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Advanced Practical Projects - 40 credits (HST460)

Course Description

A module designed to develop student’s ability to translate conservation theory into practice through the medium of practical projects, which involves the conservation of a wide range of cultural material.

Credits: 40

Availability of module: Every year

Prerequisites: HS2331

Necessary for: MSc  Conservation Practice

Tutors: Jane Henderson with Phil Parkes and Yiota Manti

Teaching methods

  • Supervised laboratory work and seminars using a problem based learning model of teaching, where students are allocated museum and archaeological objects for conservation and research. Students will have a minimum of 140 supervised hours but in practice most students undertake considerably more. Students work on individual object supported by a range of teaching staff and mentors. Learning from this module is captured in a reflective learning log known as The Project Notebook.
  • Vacation placement in an approved conservation laboratory in the UK or abroad, normally during the summer vacation.
  • Students are supplied with a range of supporting information such as the Guide to Conservation Practice to detail procedures and operating systems for the conservation laboratories and specific Health and Safety information. Further seminars are offered to supplement specific aspects of laboratory practice on a case by case basis related to the objects being worked on.


  • Assessment of the module is made under the four headings, core research skills, practical skills, organisational skills and good practice. Students are assessed on the basis of exchanges with staff, outcomes from their practical work and an appraisal of their Project Note Books.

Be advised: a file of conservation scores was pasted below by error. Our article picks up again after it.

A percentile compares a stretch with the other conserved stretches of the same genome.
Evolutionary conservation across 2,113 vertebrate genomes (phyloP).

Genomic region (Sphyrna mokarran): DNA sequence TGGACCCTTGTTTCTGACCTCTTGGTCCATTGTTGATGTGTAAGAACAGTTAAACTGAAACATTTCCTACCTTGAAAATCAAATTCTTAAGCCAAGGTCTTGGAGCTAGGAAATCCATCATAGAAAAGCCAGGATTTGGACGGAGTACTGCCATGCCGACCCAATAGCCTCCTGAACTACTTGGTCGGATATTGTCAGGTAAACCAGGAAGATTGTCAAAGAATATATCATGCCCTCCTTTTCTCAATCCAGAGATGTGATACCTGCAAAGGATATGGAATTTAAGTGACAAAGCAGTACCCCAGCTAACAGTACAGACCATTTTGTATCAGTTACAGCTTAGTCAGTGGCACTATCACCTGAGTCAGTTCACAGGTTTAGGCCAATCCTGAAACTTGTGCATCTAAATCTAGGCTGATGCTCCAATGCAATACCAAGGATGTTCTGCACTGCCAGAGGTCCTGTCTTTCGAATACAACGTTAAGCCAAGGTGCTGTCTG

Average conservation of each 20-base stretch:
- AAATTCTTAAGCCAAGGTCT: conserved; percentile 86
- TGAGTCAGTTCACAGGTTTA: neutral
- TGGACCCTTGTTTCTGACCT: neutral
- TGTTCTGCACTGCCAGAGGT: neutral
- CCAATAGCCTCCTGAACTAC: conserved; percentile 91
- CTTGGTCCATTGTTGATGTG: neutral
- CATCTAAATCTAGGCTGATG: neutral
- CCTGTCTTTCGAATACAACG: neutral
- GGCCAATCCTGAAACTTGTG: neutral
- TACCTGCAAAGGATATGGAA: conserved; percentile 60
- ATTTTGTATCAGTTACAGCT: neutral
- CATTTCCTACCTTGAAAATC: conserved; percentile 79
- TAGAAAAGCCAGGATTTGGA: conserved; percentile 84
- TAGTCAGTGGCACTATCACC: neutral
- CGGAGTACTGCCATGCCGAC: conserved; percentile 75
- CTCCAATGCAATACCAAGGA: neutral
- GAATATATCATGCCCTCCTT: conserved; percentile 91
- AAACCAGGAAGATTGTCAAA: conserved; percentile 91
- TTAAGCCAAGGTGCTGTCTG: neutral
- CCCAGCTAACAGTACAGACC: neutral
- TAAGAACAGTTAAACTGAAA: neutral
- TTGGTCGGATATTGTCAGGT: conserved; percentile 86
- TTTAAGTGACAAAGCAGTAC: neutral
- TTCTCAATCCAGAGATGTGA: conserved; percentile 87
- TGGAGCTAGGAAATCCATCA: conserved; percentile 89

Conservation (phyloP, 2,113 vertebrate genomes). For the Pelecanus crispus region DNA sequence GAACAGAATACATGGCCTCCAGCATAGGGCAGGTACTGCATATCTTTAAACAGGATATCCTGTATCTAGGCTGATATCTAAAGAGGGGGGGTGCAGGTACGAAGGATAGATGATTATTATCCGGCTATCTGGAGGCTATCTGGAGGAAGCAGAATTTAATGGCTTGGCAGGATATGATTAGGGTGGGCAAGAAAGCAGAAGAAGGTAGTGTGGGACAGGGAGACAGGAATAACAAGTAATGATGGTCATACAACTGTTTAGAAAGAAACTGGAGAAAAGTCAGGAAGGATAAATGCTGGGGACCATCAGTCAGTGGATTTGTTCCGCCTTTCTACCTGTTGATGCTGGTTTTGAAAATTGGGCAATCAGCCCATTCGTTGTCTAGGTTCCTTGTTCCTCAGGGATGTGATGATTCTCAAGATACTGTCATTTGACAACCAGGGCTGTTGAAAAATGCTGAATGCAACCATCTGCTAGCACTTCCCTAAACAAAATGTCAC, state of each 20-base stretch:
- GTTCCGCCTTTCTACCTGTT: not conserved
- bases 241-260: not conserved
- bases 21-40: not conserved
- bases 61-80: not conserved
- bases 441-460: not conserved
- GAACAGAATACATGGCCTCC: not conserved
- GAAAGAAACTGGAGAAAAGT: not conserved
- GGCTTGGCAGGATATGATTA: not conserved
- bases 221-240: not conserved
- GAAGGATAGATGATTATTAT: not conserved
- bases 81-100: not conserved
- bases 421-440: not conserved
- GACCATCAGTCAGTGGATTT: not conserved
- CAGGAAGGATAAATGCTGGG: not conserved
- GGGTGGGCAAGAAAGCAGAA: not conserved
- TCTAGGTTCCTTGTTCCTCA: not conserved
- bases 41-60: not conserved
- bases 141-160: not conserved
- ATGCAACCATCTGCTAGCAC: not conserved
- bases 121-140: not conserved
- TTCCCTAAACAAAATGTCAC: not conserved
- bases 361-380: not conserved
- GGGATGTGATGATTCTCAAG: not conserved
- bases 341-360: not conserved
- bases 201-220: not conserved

• Students are offered a full formative appraisal on completion of the autumn semester and summative assessment on completion of the spring semester.
  • Students are required to produce two further pieces of summative work each contributing 10% of the marks, these projects, known as ‘Project Reports’ are student led reports on topics related to their practical, some students will produce a portfolio of work.
  • Students are required to complete laboratory records and these will be assessed formatively.

Summary of course content

This module uses object based learning in a series of practical seminar classes to teach the principles and practice of conservation.  This is a practical module designed for students to demonstrate that the can translate conservation theory into practice in a range of specific contents. The projects are laboratory based and students are required to develop conservation strategies for a broad range of cultural materials which present complex challenges. Students should refine their conservation treatment rationale to an approach that they can use for all projects. Treatment work should be supported by research in conservation procedures appropriate to the objects to be treated. Following discussions students will produce an agreed conservation strategy. The student completes the project with the agreement of the teaching staff. Learning outcomes for the module are correlated to the novice to expert scale utilised by Icon, The Institute for Conservation for competence assessment.